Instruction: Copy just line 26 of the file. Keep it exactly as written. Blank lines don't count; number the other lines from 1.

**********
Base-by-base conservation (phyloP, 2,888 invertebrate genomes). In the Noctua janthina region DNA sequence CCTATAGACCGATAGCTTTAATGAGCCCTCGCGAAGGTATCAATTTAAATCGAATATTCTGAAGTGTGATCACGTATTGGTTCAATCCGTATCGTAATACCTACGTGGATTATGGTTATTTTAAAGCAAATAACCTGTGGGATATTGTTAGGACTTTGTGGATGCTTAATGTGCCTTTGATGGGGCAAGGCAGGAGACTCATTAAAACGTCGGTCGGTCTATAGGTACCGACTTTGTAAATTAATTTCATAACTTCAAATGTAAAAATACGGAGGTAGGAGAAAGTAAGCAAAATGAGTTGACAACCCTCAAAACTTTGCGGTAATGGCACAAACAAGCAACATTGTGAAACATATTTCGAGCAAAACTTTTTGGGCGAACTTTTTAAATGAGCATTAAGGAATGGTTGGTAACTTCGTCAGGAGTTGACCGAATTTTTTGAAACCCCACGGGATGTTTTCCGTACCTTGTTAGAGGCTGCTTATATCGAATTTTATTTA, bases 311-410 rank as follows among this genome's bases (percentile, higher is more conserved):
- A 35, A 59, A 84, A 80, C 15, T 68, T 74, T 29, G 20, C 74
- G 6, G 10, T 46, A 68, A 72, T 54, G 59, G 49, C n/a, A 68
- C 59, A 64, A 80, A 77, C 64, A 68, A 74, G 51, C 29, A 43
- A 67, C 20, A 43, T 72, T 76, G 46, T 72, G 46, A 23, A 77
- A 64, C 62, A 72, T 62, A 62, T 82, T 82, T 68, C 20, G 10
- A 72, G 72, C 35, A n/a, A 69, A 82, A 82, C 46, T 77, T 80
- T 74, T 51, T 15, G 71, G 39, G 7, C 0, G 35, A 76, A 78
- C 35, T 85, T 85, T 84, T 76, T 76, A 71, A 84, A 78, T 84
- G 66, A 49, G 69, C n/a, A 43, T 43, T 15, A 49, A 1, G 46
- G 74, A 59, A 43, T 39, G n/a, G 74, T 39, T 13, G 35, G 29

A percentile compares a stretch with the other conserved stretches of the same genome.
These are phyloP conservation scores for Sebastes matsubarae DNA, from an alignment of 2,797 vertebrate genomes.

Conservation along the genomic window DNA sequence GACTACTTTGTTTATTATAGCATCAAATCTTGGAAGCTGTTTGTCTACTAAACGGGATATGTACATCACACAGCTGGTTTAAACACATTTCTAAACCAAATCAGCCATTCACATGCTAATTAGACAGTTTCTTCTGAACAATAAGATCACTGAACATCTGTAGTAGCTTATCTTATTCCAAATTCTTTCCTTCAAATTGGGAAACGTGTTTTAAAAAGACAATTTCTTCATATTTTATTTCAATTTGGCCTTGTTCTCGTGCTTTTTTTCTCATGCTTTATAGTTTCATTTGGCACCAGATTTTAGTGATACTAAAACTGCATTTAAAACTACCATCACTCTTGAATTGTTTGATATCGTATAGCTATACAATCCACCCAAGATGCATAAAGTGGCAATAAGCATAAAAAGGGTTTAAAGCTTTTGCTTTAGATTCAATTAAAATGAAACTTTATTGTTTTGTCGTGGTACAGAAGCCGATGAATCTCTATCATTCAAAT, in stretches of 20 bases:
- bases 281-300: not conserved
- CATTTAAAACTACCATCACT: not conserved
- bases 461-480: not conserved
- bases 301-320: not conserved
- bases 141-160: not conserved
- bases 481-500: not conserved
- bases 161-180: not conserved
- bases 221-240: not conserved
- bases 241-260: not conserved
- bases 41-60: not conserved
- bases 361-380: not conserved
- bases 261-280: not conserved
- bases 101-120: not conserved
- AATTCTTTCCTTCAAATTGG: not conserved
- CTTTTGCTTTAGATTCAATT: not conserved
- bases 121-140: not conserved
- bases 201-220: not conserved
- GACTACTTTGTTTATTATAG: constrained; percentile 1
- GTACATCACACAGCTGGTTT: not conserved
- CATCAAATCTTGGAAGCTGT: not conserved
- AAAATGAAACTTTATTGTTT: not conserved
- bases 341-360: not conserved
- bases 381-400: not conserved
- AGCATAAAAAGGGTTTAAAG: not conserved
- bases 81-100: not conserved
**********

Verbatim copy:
- bases 261-280: not conserved